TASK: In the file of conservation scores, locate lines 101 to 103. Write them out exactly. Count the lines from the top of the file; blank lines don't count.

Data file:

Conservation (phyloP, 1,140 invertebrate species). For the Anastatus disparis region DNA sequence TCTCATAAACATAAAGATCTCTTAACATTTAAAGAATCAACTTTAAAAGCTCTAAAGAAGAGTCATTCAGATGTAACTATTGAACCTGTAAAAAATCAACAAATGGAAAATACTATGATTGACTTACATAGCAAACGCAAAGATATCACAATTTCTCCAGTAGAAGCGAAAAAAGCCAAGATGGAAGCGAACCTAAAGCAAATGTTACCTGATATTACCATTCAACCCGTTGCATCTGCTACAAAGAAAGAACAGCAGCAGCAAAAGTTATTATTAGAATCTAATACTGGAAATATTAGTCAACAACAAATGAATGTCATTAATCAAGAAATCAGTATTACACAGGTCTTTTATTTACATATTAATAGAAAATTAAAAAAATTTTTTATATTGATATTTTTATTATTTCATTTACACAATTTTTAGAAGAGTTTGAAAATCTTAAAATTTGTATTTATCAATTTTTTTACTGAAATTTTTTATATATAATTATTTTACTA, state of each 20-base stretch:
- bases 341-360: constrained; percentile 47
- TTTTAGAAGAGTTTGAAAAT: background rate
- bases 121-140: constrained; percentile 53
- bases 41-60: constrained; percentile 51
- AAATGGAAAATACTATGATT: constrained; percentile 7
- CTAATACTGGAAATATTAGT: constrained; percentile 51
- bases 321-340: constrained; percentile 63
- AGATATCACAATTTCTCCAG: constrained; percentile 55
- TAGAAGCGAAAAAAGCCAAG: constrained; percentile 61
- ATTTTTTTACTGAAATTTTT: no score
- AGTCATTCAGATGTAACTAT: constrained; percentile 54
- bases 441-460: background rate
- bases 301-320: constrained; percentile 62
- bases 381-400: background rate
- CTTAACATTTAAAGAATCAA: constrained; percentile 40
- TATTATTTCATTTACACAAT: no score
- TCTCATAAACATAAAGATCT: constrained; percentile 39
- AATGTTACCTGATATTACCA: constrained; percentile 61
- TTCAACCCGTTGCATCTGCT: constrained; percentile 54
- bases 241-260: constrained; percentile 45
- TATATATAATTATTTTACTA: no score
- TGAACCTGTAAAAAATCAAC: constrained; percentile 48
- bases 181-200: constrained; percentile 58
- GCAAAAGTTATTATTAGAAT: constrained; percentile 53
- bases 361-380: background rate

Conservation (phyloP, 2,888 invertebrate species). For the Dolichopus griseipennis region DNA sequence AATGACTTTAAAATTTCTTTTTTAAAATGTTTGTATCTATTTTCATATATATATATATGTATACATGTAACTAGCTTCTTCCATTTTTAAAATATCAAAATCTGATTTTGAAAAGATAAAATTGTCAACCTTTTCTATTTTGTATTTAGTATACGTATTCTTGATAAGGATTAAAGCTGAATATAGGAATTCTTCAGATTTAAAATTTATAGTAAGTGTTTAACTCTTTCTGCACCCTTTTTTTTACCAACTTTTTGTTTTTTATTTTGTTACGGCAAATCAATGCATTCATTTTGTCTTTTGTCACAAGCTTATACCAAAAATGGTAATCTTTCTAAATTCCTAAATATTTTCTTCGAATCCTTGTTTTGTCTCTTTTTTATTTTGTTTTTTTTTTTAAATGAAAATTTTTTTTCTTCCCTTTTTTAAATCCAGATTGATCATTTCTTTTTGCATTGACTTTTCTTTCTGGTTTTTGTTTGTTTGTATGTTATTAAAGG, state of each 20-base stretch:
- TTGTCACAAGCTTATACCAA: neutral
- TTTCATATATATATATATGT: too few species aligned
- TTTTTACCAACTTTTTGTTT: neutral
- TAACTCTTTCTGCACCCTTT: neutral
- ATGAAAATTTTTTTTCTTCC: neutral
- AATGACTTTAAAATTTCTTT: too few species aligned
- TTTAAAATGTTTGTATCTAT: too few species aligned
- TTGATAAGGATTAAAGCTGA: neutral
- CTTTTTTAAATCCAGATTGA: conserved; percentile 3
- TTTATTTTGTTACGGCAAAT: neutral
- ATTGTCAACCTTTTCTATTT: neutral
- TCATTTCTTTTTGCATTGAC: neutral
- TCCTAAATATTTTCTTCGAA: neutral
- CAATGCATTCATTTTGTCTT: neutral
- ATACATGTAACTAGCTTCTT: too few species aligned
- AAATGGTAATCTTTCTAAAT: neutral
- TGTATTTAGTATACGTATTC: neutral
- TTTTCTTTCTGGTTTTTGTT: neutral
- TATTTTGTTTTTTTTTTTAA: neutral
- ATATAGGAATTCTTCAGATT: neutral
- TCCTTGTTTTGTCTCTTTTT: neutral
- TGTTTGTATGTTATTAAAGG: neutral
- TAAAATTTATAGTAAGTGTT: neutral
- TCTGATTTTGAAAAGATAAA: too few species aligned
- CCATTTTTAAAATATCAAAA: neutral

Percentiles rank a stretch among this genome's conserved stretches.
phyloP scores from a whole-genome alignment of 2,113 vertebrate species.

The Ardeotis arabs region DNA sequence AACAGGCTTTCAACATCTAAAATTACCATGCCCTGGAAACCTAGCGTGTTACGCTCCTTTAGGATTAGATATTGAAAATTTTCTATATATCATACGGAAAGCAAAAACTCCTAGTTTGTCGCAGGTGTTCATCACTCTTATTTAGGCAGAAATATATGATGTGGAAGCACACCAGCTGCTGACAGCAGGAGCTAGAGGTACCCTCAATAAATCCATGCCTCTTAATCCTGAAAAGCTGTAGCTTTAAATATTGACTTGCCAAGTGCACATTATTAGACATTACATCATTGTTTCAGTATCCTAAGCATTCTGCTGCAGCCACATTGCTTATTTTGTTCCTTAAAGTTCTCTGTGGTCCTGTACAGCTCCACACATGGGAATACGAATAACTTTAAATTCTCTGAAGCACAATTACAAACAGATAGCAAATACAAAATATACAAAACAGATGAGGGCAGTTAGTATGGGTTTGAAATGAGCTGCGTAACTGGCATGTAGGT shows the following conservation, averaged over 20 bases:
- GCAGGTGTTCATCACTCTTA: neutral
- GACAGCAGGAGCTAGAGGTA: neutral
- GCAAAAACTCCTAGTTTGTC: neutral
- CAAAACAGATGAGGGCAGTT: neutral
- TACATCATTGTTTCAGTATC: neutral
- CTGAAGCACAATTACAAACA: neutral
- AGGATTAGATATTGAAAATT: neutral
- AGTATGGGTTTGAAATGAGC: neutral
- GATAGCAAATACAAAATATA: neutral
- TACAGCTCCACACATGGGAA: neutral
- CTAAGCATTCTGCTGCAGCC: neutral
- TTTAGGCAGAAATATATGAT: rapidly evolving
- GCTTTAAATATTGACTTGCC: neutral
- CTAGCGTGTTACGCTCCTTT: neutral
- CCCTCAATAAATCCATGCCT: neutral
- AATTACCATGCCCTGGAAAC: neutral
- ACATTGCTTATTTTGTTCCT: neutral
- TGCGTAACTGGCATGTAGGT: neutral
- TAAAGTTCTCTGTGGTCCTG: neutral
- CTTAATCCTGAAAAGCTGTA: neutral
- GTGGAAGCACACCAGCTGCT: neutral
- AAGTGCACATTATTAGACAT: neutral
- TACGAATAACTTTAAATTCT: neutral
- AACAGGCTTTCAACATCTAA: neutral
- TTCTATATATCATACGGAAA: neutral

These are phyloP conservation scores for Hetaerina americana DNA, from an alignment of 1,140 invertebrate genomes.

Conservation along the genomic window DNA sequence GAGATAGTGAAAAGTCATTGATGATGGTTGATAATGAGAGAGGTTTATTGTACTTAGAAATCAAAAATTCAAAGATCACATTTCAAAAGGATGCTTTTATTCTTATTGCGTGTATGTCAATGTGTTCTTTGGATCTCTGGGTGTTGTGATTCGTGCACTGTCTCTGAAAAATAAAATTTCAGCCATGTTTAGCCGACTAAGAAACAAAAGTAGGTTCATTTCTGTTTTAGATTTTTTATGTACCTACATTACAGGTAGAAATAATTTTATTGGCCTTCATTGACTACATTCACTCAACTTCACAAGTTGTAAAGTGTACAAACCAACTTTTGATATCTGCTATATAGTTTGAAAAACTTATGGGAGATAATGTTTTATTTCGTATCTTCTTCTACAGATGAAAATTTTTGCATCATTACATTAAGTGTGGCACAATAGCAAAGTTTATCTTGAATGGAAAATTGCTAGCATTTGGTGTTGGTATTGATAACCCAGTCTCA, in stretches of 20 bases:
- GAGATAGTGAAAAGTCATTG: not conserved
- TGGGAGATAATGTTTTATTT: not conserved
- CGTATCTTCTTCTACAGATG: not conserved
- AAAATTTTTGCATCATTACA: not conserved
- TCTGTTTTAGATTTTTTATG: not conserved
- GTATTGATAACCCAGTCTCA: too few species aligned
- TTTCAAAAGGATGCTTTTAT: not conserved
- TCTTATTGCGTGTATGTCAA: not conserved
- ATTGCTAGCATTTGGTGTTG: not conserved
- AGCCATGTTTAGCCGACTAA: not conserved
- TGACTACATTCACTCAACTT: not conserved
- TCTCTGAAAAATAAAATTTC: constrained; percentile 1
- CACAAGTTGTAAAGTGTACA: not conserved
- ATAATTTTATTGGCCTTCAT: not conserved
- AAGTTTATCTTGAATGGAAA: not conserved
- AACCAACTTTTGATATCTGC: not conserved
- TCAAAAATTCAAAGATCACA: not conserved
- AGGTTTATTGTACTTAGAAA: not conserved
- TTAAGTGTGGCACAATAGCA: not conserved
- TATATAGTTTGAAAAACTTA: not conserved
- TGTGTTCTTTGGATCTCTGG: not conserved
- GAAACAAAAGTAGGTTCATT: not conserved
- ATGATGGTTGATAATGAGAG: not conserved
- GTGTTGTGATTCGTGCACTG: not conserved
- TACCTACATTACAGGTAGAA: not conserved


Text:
- TTAAGTGTGGCACAATAGCA: not conserved
- TATATAGTTTGAAAAACTTA: not conserved
- TGTGTTCTTTGGATCTCTGG: not conserved